Clarifiers and thickeners (the two duties hereafter combined in the single unit operation of “thickening” in this note) are ubiquitous in concentrators and extractive metallurgical plants.
Now in my fifth decade in the business I have seen a considerable number of them and the operation of many could only be described as “poor” to “appalling”. Depressingly it doesn’t appear to be getting any better with the passage of time.
Malfunctioning solid-liquid separation unit operations threaten the viability of hydrometallurgical process plants and recycled thickener overflows containing fine solids can materially affect flotation performance.
Consider the following thickener fundamentals.
- In a thickener there are two flows; simplistically solid going downwards and liquid going upwards. Calculation of the rise velocity of the liquid going upwards gives a number that is usually higher than the settling velocity of the finest particles in the feed. Note that the settling rate of a 10 micron quartz sphere in water is 0.6 cm/min at 25ºC1. Hence the importance of adequate flocculation (and coagulation in water treatment) to create agglomerates with a higher settling velocity than the rise velocity.
- Hydrometallurgical plants often have multiple thickener operations e.g. counter-current decantation. Taking a desired 92.5% operating time with a total of 5 thickeners in series in the flowsheet means that each thickener has to be performing as specified 98.5% of the time ignoring all other causes of downtime and poor operation!
In a mineral processing world of finer particle sizings due to the nature of ores treated leading to more difficult solid-liquid separation duties, what are some of the depressing realities of thickener operations.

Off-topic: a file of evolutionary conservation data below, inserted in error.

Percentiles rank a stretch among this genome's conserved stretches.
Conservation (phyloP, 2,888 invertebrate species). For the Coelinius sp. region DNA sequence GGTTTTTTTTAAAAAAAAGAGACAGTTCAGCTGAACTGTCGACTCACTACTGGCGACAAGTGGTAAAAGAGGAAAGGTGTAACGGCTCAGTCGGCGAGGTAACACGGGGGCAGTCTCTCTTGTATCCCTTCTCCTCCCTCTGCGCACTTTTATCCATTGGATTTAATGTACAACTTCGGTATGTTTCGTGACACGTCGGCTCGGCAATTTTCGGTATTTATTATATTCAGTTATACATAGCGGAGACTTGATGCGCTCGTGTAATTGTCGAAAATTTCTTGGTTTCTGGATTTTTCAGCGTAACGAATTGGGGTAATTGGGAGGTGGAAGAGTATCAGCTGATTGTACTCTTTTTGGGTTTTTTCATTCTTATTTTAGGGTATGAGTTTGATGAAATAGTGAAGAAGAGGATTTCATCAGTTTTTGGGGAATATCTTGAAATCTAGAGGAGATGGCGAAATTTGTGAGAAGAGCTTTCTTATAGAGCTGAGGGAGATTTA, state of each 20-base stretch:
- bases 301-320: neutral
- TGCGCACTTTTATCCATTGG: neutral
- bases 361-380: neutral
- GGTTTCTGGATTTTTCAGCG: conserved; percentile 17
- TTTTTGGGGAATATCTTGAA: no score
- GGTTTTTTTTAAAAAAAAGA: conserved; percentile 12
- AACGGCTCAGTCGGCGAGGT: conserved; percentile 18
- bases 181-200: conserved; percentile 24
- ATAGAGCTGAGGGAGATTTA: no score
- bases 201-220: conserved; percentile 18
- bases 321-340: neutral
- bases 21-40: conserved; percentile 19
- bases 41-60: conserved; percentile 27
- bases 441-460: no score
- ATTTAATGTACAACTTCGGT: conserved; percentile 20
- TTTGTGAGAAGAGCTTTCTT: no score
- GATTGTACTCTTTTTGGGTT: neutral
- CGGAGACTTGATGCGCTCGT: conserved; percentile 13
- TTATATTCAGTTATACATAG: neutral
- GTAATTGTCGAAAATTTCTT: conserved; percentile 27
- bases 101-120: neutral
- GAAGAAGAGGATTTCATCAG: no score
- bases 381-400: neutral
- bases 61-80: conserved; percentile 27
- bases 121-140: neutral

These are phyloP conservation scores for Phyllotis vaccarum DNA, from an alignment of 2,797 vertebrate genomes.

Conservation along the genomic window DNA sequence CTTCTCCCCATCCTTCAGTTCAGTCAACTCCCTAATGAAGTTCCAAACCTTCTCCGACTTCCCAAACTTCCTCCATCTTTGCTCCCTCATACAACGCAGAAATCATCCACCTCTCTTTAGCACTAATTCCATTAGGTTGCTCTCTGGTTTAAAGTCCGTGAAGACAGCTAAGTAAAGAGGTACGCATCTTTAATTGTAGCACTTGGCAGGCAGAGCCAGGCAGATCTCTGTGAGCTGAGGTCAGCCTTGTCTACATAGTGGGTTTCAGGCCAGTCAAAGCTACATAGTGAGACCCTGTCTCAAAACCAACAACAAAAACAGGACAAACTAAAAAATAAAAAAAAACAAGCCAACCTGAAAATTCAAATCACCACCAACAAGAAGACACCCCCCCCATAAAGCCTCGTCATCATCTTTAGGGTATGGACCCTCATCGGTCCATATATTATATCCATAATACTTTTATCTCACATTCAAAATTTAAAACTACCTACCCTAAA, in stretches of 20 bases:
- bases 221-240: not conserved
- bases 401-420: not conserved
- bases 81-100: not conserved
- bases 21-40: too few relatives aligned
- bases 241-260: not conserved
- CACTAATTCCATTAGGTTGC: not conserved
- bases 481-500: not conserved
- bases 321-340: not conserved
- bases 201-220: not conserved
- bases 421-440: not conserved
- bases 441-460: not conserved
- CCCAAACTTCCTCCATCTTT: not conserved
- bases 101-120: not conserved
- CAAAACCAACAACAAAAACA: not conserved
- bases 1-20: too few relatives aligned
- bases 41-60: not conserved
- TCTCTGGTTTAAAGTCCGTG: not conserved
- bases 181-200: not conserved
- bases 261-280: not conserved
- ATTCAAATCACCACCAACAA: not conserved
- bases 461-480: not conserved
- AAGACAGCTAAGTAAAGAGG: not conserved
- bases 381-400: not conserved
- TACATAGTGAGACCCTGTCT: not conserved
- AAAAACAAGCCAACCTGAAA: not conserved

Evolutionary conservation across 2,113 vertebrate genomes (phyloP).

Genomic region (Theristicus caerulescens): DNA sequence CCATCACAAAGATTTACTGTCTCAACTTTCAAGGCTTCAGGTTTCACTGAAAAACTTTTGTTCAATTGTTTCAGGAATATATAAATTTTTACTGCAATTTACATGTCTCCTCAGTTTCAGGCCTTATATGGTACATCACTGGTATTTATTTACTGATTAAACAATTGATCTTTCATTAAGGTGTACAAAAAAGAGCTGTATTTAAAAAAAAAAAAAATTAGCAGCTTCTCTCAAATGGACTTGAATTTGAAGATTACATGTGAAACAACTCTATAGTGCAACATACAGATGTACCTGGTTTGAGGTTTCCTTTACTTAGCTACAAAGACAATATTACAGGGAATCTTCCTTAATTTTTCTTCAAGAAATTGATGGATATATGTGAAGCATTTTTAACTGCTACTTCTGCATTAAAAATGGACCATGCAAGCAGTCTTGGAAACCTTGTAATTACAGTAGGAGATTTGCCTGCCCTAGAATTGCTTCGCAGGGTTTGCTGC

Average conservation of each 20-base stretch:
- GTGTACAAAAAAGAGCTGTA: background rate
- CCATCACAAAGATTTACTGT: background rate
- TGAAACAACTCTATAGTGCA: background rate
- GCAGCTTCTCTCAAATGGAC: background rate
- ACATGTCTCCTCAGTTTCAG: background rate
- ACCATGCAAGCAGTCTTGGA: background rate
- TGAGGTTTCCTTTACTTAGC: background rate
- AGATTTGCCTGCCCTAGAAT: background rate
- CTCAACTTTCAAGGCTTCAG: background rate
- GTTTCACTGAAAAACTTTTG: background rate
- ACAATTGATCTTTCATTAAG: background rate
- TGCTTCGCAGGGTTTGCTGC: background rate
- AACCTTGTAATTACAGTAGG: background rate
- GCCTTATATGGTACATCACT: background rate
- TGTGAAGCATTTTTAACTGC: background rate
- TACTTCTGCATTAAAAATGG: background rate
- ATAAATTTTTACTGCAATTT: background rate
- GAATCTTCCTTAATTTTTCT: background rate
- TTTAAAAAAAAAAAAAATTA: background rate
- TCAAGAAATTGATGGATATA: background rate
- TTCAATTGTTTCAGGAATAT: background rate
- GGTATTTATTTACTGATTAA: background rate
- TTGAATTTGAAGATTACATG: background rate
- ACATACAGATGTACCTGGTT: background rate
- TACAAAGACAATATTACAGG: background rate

- Flocculant system malfunctioning with incorrect addition and subsequent dilution; flocs once formed are “maltreated” in their passage to and through the thickener feedwell.
- Feedwell in poor condition leading to excessive turbulence damaging flocs, side feeding etc.
- Thickeners acting as a further stage of cleaner flotation with voluminous froths on the surface exacerbated by upwelling air bubbles; technologies to de-aerate flotation concentrate froths have been available for over 10 years and should be standard for such duties.
- Solid-laden concentrate thickener overflows reminding one of the Dutch farm adage “too wet to plough, too dry to drink”.
- Thickener overflow launders choked with deposited solids.
- Thickener underflow density reduced to cope with inadequate pumping systems: homicidal feelings have to be supressed when told by a process engineer that the downstream filtration stage “works better at lower solids density” when what he/she means is the underflow pumping system can’t deliver a high density slurry to the filters.
Too often the suggested remedy is to install additional instrumentation when the problems are caused by flawed process fundamentals.
Process engineers are encouraged to get “back to basics” (has anyone ever made a credible case for leaving them?) on thickening. This includes learning from the excellent work done by CSIRO in the AMIRA P266 Project “Improving Thickener Operations”.
1. Dorr, J.V.N. and Bosqui, F.L, 1950, Cyanidation and Concentration of Gold and Silver Ores, 2nd ed., McCraw-Hill, New York, USA, p. 23.
By Peter Munro
Peter Munro graduated in Applied Chemistry from the University of Adelaide and worked in production and technical roles in both the Lead-Zinc Concentrator and Copper Concentrator of Mount Isa Mines Limited from 1970 to 1985. He was the Minerals Processing Research Manager from 1985 to 1987 and the Lead-Zinc Concentrator Manager from 1987 to 1993. From 1993 to 2000 Peter worked in the Brisbane office of M.I.M. Holdings Limited as an “internal consultant”. Since 2000 he has been with Mineralurgy Pty Ltd, a specialist processing consultancy to the minerals industry where he is a Senior Principal Consulting Engineer.